Cuba’s ongoing brutal crackdown: Take Action Now!

Via the human rights organization, Front Line Defenders:

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Cuba: Ongoing brutal crackdown on human rights defenders during peaceful demonstrations

Since 17 July 2011, as many as seventy human rights defenders have been subjected to physical attacks, harassment, arrests and detentions while exercising their legitimate right to hold peaceful demonstrations calling for the release of political prisoners in Cuba. It is believed that these attacks form part of a brutal crackdown orchestrated by Cuban Government forces working under the auspices of the Ministry of the Interior. Front Line expresses deep concern that similar attacks may be perpetrated against human rights defenders during similar demonstrations. Front Line previously issued an urgent appeal on 10 August 2011 following assaults on members of Damas de Blanco (Ladies in White) by pro-Government groups and police officers on 7 August 2011 in Santiago de Cuba and Palmarito de Cauto, in the eastern province of Cuba. Damas de Blanco is a human rights organisation which advocates for the release of political prisoners in Cuba.

Further Information

On 4 September 2011 eleven members of Damas de Blanco were detained in two cities in Matanzas province; 5 in Colon and 6 in Cardenas. Amongst the detained women were: Laura Pollán, Sara Marta Fonseca, Yaneris Perez Rey, Mercedes Evelin, Teresa Castellanos, Rosario Morales and Leticia Ramos Herreria, all of whom were released that evening. It is believed that María Teresa Castellanos, Mayra Morejon, Caridad Brunate Gómez, and Ivonne Mayesa remain in detention.

Between 26 and 28 August 2011, many protestors were arrested and held at various police stations throughout the province of Santiago de Cuba while attempting to hold peaceful demonstrations calling for the release of political prisoners. Specialised riot police used tear gas and violently beat protestors before taking them away to detention centres. It is reported that many of those detained suffered serious head injuries and required stitches, while others reportedly vomited up blood and fainted as a result of exposure to tear gas. Whilst those injured did receive medical attention they were not allowed to contact their families or legal representatives.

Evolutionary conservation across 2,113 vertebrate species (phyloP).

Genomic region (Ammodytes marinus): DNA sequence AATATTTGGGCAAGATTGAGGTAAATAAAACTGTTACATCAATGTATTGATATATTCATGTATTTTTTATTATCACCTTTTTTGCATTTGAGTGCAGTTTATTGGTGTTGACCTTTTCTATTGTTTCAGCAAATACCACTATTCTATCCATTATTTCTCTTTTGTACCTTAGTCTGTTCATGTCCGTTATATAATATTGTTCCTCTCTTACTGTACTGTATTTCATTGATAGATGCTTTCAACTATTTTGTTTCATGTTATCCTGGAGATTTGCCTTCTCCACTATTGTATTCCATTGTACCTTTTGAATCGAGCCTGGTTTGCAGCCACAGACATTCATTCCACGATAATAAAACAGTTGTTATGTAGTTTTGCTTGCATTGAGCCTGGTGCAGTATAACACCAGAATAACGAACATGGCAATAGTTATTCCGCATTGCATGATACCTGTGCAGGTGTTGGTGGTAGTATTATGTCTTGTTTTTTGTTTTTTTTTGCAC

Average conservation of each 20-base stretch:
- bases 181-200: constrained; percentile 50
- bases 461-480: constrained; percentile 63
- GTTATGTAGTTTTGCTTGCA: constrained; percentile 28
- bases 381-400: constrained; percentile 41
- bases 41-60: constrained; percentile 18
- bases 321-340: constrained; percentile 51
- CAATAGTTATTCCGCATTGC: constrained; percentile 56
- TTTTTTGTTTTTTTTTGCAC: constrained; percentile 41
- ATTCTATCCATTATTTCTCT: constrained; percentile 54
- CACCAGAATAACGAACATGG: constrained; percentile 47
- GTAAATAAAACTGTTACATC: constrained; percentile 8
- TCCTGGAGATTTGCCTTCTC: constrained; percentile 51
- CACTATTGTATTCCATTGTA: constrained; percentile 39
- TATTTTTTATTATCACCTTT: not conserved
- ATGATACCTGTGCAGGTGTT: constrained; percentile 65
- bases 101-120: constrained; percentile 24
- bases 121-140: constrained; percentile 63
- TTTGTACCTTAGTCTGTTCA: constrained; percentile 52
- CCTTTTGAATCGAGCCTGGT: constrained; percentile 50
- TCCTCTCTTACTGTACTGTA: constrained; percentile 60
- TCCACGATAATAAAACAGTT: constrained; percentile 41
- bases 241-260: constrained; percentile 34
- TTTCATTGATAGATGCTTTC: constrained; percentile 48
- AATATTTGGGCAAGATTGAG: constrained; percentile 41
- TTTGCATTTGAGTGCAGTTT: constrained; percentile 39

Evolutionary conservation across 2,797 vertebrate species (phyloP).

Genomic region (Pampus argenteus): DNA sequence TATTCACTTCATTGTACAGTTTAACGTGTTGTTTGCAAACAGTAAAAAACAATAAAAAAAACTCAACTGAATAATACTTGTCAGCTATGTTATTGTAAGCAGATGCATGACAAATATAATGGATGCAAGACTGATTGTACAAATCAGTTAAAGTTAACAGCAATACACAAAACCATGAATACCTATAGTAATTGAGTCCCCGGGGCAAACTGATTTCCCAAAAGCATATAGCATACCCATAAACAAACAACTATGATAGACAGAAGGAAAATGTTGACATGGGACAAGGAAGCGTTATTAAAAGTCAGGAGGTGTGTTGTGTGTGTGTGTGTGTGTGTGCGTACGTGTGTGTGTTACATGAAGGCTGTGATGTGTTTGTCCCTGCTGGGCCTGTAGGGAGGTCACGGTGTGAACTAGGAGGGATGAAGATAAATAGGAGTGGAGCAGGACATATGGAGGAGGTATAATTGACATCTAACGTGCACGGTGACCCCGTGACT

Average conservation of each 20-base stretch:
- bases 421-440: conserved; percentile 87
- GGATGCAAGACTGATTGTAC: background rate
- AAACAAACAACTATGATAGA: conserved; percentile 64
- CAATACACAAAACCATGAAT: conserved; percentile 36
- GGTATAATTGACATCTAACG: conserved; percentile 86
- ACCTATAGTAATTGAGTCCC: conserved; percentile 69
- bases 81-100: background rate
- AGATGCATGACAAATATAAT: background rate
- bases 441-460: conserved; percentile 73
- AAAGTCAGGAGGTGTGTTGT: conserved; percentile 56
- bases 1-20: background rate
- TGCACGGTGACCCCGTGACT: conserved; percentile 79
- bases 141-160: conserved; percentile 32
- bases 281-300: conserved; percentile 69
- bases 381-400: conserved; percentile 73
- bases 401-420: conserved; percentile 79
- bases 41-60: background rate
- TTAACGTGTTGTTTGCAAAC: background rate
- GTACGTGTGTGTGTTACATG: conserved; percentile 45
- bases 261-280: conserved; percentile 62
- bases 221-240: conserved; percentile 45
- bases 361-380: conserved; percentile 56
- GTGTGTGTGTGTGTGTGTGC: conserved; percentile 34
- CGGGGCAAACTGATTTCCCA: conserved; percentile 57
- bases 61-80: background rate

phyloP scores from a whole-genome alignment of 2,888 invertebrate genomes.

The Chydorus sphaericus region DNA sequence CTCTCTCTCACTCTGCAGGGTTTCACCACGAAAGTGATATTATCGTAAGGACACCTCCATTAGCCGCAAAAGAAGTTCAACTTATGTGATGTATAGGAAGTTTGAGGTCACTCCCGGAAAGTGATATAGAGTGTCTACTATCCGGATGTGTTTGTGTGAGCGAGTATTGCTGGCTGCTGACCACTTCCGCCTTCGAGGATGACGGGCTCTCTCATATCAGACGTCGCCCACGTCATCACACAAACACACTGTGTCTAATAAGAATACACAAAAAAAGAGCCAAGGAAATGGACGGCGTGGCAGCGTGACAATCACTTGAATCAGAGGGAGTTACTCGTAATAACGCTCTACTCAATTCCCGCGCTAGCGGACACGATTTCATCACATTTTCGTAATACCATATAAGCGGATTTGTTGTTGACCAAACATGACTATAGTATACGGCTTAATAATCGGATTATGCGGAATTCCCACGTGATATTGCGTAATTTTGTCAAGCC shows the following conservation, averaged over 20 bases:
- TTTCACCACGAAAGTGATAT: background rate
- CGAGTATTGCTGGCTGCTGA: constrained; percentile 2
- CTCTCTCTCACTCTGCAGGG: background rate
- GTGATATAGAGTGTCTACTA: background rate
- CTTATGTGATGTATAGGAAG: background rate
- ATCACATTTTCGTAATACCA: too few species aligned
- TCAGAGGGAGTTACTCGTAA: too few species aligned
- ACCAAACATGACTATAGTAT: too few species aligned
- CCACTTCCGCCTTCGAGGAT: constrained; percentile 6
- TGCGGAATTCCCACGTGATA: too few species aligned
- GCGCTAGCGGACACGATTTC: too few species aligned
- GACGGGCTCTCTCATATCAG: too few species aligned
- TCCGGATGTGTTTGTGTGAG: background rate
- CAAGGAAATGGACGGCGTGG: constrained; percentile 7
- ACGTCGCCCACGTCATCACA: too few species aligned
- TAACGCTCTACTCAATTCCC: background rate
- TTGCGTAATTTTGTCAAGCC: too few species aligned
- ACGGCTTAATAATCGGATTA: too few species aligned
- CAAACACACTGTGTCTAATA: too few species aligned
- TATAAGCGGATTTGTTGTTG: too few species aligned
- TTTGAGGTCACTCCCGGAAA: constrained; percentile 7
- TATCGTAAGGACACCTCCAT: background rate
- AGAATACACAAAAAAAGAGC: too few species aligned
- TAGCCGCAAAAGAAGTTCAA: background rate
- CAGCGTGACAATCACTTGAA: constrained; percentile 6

Although the majority of those arrested were released over the last number of days, Front Line has been informed of the names of seven human rights defenders, plus 3 relatives, who remain in detention as of 4 September: Messrs Miguel Rafael Cabrera Montoya, Bismarck Mustelier Galán, José Enrique Martínez Ferrer, Nivaldo Amelo Ramírez, Alexis Aguirrezabal Rodríguez, Alexis Yachoi Kuan Jerez and Víctor Campa Almenares. All seven are members of the Frente Nacional de Resistencia Cívica Orlando Zapata Tamayo (National Front of Civil Resistance Orlando Zapata Tamayo).

They had been in the home of ex-political prisoner and member of the Secretariat of the Frente Nacional de Resistencia Civica Orlando Zapata Tamayo, Mr Marino Antomarchit Rivero, in Palma Soriano on 28 August 2011 when police raided it. Marino Antomarchit Rivero’s mother, wife, and two-year-old daughter were in the house at the time of the raid. His daughter was taken out through the window so as to avoid being caught up in the raid. Riot police destroyed the furniture in the house and stole the family’s savings. It is further reported that police officers confiscated two computers, mobile phones, cameras, memory flash drives, notebooks, and hard drives. It is reported that 27 of those present were arrested at the time. The meeting had been organised in coordination with the Unión Patriótica de Cuba (Patriotic Union of Cuba), an organisation that has recently been founded by former political prisoner Mr José Daniel Ferrer García.

Marino Antomarchit Rivero, along with human rights defenders Messrs Jorge Cervantes and Guillermo Cobas, had been previously arrested on 26 August 2011, and therefore were not in the house at the time, although they have since been released.

On 28 August 2011, 13 women human rights defenders gathered at the home of Ms Aimeé Garcés Leyva. The women, who are members of Damas de Blanco, had planned to attend mass at the Santiago de Cuba cathedral, and afterwards hold a peaceful protest in the nearby streets. The house where they had gathered was surrounded by police cars and officers who subsequently entered the house, removed the women and beat them and twisted their arms. Ms Tania Montoya required medical attention as a result of an injury to her arm sustained in the beating. The women were placed on police buses which were then driven to nearby towns in the Province of Santiago de Cuba where they were released. On 27 August 2011 two members of Damas de Blanco, Ms Caridad Caballero Batista and Ms Marta Diaz Rondon, were beaten and sexually harassed, then detained, by police as they made their way to Aimeé Garcés Leyva’s home in Palma Soriano. The former suffered a fractured finger and both women were covered in bruises upon their release from the police station in Bayamo the same day.

Protests in the towns of El Cobre and Palmarita Soriano were also violently repressed by Government forces.

Front Line is concerned for the physical and psychological integrity and security of the members of Damas de Blanco, Frente Nacional de Resistencia Civica Orlando Zapata Tamayo, Unión Patriótica de Cuba and all other human rights organisations involved in peaceful protest actions, considering reports of ongoing brutal crackdown against them. Front Line believes that the human right defenders have been targeted solely as a result of their legitimate work in the defence of human rights and expresses deep concern that these assaults may be repeated over the coming weeks.